INDIEWATCH: Director’s take on ‘White Right’ feels personal
Deeyah Khan goes where she’s afraid to go. In the documentary “Jihad,” she examines radicalism. She taps into honor killings in “Banaz: A Love Story,” which earned an Emmy and a Peabody. “White Right: Meeting the Enemy” is her exposé on neo-Nazis and fascists in the U.S.
The impetus: Khan received hate mail calling for her death and rape after the airing of a BBC interview where she urged solutions to race wars. “White Right” is personal, and Khan’s presence, her questions and interactions are a narrative device and a palate cleanser because this one’s tough to watch.
Khan inserts a shot of her bewildered expression as she walks among men throwing up Nazi salutes with confederate flags and Ku Klux Klan regalia during the Unite the Right rally in Charlottesville, Va.
More than rallies, “White Right” expertly traces the psychology of recruitment, the fear and the soldier-like training (see: mace in the face). Khan also captures humanity, hers and theirs, in juxtaposition of aggressive images of her sources to the founder of a white supremacist magazine asking if his hair is OK. A KKK grand dragon playing with his cat. The PR director of the National Socialist Movement greeting her with “ma’am.”
By inserting these tiny, relatable moments, Khan seems to communicate her own surprise.
She also makes clear her struggle.
As a man packages racist letters, she’s unrelenting in her steady questions. “Do you know why I think it’s wrong? Can you tell me,” she asks.
“Because I’m going to hurt the feelings of thin-skinned individuals that can’t realize the fact that it’s a piece of paper. … I can’t control feelings,” he said.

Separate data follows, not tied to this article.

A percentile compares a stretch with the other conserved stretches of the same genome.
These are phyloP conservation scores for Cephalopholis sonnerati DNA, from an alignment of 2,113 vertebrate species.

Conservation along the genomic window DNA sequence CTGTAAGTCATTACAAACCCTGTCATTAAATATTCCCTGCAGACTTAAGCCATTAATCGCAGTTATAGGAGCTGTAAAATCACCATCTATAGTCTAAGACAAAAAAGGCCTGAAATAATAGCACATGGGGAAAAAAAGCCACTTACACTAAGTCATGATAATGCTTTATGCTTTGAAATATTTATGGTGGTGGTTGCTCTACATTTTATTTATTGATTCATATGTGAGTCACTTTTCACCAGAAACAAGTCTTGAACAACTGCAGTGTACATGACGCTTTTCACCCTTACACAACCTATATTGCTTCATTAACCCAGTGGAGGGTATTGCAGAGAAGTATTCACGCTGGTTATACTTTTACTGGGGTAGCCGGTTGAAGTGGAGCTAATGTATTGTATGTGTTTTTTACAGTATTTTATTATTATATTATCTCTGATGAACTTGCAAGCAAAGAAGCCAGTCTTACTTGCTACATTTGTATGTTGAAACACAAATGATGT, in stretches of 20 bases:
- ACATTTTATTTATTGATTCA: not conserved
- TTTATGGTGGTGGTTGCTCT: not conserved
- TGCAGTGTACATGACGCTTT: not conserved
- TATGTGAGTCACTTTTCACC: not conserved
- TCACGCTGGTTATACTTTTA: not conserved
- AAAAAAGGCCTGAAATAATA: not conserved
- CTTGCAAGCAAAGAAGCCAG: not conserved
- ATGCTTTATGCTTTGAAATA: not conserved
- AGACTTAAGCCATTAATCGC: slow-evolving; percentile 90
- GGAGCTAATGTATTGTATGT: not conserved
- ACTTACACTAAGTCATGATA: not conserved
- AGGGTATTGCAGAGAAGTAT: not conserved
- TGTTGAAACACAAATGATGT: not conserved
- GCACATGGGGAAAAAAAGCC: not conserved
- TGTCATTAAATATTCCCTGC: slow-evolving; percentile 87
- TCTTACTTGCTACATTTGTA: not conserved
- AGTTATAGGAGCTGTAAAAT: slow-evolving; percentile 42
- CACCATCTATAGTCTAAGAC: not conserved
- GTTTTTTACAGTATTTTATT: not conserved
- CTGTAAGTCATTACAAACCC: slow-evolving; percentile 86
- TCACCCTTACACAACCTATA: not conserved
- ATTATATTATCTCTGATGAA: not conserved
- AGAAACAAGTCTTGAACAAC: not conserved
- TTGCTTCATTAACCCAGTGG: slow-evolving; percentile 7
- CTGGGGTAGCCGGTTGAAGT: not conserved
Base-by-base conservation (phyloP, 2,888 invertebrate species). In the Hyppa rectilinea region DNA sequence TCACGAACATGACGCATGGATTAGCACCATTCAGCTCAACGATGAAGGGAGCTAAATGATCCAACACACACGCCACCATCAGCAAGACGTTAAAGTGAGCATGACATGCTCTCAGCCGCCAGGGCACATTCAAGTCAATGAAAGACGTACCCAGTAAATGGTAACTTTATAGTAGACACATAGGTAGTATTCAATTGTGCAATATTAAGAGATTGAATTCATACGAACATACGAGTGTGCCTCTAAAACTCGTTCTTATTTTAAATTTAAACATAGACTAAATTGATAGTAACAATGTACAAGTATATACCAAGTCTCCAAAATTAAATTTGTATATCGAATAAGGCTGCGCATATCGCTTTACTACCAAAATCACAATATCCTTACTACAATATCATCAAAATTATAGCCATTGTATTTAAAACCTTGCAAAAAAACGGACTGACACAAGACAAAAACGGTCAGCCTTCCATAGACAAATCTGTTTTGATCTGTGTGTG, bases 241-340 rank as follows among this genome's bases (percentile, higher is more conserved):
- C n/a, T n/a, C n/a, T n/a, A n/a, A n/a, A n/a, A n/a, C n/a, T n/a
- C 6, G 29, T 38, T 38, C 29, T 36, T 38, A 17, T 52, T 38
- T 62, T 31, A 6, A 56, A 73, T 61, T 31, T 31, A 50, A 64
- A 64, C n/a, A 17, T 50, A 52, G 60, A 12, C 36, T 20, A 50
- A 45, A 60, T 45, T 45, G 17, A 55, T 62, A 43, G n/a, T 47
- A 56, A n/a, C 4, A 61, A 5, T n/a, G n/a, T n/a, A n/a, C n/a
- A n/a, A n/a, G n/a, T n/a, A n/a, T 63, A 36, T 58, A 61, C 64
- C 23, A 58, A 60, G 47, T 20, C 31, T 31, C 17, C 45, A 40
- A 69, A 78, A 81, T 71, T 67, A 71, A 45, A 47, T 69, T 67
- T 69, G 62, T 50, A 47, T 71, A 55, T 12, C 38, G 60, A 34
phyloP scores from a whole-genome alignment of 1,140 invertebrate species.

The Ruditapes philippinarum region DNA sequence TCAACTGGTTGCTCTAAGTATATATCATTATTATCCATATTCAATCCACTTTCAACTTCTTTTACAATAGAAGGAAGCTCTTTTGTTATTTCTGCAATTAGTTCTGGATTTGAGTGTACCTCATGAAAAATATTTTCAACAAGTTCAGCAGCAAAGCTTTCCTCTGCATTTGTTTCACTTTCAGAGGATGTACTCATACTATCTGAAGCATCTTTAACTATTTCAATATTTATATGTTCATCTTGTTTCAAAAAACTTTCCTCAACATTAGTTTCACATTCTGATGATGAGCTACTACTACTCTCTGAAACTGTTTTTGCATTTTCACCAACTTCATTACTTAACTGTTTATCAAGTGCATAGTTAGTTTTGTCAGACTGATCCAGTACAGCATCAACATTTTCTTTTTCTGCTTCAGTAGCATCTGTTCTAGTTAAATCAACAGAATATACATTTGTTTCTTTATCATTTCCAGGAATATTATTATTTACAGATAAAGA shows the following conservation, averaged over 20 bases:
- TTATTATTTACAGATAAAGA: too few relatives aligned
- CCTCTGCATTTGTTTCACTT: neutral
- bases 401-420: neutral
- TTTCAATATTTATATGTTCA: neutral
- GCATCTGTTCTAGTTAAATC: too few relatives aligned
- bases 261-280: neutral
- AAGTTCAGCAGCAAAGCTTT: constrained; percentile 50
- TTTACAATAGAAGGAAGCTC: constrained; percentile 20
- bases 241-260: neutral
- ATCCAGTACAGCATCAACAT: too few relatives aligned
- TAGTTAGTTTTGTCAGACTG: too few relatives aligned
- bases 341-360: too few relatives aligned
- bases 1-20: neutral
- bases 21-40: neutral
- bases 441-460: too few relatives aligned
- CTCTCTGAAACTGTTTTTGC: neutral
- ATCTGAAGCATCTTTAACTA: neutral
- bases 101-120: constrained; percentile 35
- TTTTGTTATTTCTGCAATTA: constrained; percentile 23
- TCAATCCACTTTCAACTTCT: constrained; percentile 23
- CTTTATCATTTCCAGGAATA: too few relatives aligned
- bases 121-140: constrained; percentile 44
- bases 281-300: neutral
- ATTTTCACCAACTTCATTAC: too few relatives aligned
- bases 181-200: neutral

“You could control it by not doing it.”
“I guess I could control it, but I choose not to.”
In another scene, she reads her hate mail and shares her experience with racism with Jeff Schoep, commander of the NSM. “People who you represent made a 6-year-old child feel hated and unwanted and unwelcome and ugly.” His eyelids flutter; his nostrils flare.
She’s always calm, patient and persistent, like she’s sincerely trying to reconcile something stirring within her. And that spreads to the viewer.
Khan’s lens is straightforward and capably varied, but it’s later that she uses her camera for visual metaphor.
“When I see guys still active in the movement, I see suffering, I see individuals that have been through hell and that have been through all sorts of trauma,” said former neo-Nazi Arno Michaelis. “It's so much easier to say, ‘I hate Jews and (expletive)’ than it is to say, ‘I’m afraid.’ I'm afraid nobody's going to like me like me, I'm afraid I’m not worthy of being loved. That's by no means an excuse for that behavior, but it is a reason.”
There’s an off-center, side shot of Michaelis’ face. Behind him, much of the frame is a dark garage, and he’s peering outside toward the sun. Khan’s lens is relaxed, and another side of her skilled gaze is peeking through.
There are times in “White Right” where you wonder if much of her personal story is warranted, but there’s no other way. It’s the human connection that elicits change; that’s Khan’s message. And her actions prove she’s willing to live it.
Grade: A“White Right: Meeting the Enemy”
Starring: Deeyah Khan, Brian Culpepper, Jeff Schoep
Director: Deeyah Khan
Time: 55 minutes
Available: Netflix Instant
More info: http://deeyah.com
Melinda Lavine is a features reporter for the News Tribune.